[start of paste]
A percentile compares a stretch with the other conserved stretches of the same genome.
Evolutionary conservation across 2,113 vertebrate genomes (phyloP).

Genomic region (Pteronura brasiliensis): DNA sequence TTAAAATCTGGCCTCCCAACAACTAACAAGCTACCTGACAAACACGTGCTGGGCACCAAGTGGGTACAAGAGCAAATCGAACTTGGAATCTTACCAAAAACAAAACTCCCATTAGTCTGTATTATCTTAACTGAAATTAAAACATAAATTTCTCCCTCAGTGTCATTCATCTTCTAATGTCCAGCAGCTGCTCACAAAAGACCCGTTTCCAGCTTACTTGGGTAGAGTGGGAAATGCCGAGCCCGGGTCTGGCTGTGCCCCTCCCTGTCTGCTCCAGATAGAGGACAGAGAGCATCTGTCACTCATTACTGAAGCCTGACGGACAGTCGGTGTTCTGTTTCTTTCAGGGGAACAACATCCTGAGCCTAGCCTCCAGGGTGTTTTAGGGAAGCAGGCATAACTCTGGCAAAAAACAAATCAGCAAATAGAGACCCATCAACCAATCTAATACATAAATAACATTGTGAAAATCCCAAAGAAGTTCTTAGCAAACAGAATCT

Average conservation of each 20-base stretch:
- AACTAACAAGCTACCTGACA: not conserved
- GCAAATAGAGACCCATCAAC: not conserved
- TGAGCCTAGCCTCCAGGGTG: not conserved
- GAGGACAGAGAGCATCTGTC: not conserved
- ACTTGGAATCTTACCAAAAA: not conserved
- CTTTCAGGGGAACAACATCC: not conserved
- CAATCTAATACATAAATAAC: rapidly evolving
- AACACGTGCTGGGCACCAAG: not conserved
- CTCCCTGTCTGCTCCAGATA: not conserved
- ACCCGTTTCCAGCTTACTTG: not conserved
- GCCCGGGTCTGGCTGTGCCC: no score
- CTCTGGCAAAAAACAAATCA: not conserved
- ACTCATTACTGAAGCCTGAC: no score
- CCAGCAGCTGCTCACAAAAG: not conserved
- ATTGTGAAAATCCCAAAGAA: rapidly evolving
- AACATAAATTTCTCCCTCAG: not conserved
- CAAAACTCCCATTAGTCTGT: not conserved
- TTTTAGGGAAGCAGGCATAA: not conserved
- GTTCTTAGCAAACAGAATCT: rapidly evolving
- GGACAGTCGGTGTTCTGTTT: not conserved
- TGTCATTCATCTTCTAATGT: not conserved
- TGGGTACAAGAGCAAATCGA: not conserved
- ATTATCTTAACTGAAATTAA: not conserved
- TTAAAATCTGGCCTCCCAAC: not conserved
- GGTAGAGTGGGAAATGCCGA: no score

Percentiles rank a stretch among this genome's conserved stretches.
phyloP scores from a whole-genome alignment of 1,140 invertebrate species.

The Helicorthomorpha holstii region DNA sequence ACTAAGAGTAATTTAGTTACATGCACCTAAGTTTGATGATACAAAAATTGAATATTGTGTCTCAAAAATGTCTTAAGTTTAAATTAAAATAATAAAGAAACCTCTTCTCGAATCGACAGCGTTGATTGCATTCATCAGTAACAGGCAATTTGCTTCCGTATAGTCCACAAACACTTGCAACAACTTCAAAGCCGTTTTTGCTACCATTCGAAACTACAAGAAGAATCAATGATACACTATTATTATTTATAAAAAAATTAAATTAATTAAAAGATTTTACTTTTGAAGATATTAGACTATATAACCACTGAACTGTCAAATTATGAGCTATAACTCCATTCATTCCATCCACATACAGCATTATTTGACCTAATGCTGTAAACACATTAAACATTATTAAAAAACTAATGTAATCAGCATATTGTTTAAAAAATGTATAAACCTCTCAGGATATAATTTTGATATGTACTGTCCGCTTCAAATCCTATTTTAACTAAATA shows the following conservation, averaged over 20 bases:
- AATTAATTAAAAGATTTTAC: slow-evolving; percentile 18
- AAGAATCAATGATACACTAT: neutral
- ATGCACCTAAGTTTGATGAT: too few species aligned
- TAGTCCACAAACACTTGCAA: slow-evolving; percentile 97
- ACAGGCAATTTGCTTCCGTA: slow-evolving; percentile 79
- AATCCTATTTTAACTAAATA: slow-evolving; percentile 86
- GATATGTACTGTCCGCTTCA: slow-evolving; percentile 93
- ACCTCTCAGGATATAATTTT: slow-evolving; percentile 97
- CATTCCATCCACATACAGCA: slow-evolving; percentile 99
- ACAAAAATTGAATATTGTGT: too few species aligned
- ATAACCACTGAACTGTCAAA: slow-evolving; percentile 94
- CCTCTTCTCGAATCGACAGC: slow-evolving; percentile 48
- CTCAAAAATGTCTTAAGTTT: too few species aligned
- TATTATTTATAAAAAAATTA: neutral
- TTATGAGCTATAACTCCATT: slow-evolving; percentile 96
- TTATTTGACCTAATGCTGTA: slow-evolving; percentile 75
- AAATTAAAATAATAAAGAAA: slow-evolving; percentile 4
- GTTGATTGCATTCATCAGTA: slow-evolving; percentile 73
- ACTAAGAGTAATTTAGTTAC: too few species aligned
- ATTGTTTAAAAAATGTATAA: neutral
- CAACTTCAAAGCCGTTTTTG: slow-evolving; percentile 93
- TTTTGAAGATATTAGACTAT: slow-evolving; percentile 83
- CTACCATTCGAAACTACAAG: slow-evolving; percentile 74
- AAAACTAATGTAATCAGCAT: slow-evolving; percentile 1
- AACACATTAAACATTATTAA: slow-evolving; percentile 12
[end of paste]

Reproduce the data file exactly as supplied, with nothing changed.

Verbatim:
A percentile compares a stretch with the other conserved stretches of the same genome.
Evolutionary conservation across 2,113 vertebrate genomes (phyloP).

Genomic region (Pteronura brasiliensis): DNA sequence TTAAAATCTGGCCTCCCAACAACTAACAAGCTACCTGACAAACACGTGCTGGGCACCAAGTGGGTACAAGAGCAAATCGAACTTGGAATCTTACCAAAAACAAAACTCCCATTAGTCTGTATTATCTTAACTGAAATTAAAACATAAATTTCTCCCTCAGTGTCATTCATCTTCTAATGTCCAGCAGCTGCTCACAAAAGACCCGTTTCCAGCTTACTTGGGTAGAGTGGGAAATGCCGAGCCCGGGTCTGGCTGTGCCCCTCCCTGTCTGCTCCAGATAGAGGACAGAGAGCATCTGTCACTCATTACTGAAGCCTGACGGACAGTCGGTGTTCTGTTTCTTTCAGGGGAACAACATCCTGAGCCTAGCCTCCAGGGTGTTTTAGGGAAGCAGGCATAACTCTGGCAAAAAACAAATCAGCAAATAGAGACCCATCAACCAATCTAATACATAAATAACATTGTGAAAATCCCAAAGAAGTTCTTAGCAAACAGAATCT

Average conservation of each 20-base stretch:
- AACTAACAAGCTACCTGACA: not conserved
- GCAAATAGAGACCCATCAAC: not conserved
- TGAGCCTAGCCTCCAGGGTG: not conserved
- GAGGACAGAGAGCATCTGTC: not conserved
- ACTTGGAATCTTACCAAAAA: not conserved
- CTTTCAGGGGAACAACATCC: not conserved
- CAATCTAATACATAAATAAC: rapidly evolving
- AACACGTGCTGGGCACCAAG: not conserved
- CTCCCTGTCTGCTCCAGATA: not conserved
- ACCCGTTTCCAGCTTACTTG: not conserved
- GCCCGGGTCTGGCTGTGCCC: no score
- CTCTGGCAAAAAACAAATCA: not conserved
- ACTCATTACTGAAGCCTGAC: no score
- CCAGCAGCTGCTCACAAAAG: not conserved
- ATTGTGAAAATCCCAAAGAA: rapidly evolving
- AACATAAATTTCTCCCTCAG: not conserved
- CAAAACTCCCATTAGTCTGT: not conserved
- TTTTAGGGAAGCAGGCATAA: not conserved
- GTTCTTAGCAAACAGAATCT: rapidly evolving
- GGACAGTCGGTGTTCTGTTT: not conserved
- TGTCATTCATCTTCTAATGT: not conserved
- TGGGTACAAGAGCAAATCGA: not conserved
- ATTATCTTAACTGAAATTAA: not conserved
- TTAAAATCTGGCCTCCCAAC: not conserved
- GGTAGAGTGGGAAATGCCGA: no score

Percentiles rank a stretch among this genome's conserved stretches.
phyloP scores from a whole-genome alignment of 1,140 invertebrate species.

The Helicorthomorpha holstii region DNA sequence ACTAAGAGTAATTTAGTTACATGCACCTAAGTTTGATGATACAAAAATTGAATATTGTGTCTCAAAAATGTCTTAAGTTTAAATTAAAATAATAAAGAAACCTCTTCTCGAATCGACAGCGTTGATTGCATTCATCAGTAACAGGCAATTTGCTTCCGTATAGTCCACAAACACTTGCAACAACTTCAAAGCCGTTTTTGCTACCATTCGAAACTACAAGAAGAATCAATGATACACTATTATTATTTATAAAAAAATTAAATTAATTAAAAGATTTTACTTTTGAAGATATTAGACTATATAACCACTGAACTGTCAAATTATGAGCTATAACTCCATTCATTCCATCCACATACAGCATTATTTGACCTAATGCTGTAAACACATTAAACATTATTAAAAAACTAATGTAATCAGCATATTGTTTAAAAAATGTATAAACCTCTCAGGATATAATTTTGATATGTACTGTCCGCTTCAAATCCTATTTTAACTAAATA shows the following conservation, averaged over 20 bases:
- AATTAATTAAAAGATTTTAC: slow-evolving; percentile 18
- AAGAATCAATGATACACTAT: neutral
- ATGCACCTAAGTTTGATGAT: too few species aligned
- TAGTCCACAAACACTTGCAA: slow-evolving; percentile 97
- ACAGGCAATTTGCTTCCGTA: slow-evolving; percentile 79
- AATCCTATTTTAACTAAATA: slow-evolving; percentile 86
- GATATGTACTGTCCGCTTCA: slow-evolving; percentile 93
- ACCTCTCAGGATATAATTTT: slow-evolving; percentile 97
- CATTCCATCCACATACAGCA: slow-evolving; percentile 99
- ACAAAAATTGAATATTGTGT: too few species aligned
- ATAACCACTGAACTGTCAAA: slow-evolving; percentile 94
- CCTCTTCTCGAATCGACAGC: slow-evolving; percentile 48
- CTCAAAAATGTCTTAAGTTT: too few species aligned
- TATTATTTATAAAAAAATTA: neutral
- TTATGAGCTATAACTCCATT: slow-evolving; percentile 96
- TTATTTGACCTAATGCTGTA: slow-evolving; percentile 75
- AAATTAAAATAATAAAGAAA: slow-evolving; percentile 4
- GTTGATTGCATTCATCAGTA: slow-evolving; percentile 73
- ACTAAGAGTAATTTAGTTAC: too few species aligned
- ATTGTTTAAAAAATGTATAA: neutral
- CAACTTCAAAGCCGTTTTTG: slow-evolving; percentile 93
- TTTTGAAGATATTAGACTAT: slow-evolving; percentile 83
- CTACCATTCGAAACTACAAG: slow-evolving; percentile 74
- AAAACTAATGTAATCAGCAT: slow-evolving; percentile 1
- AACACATTAAACATTATTAA: slow-evolving; percentile 12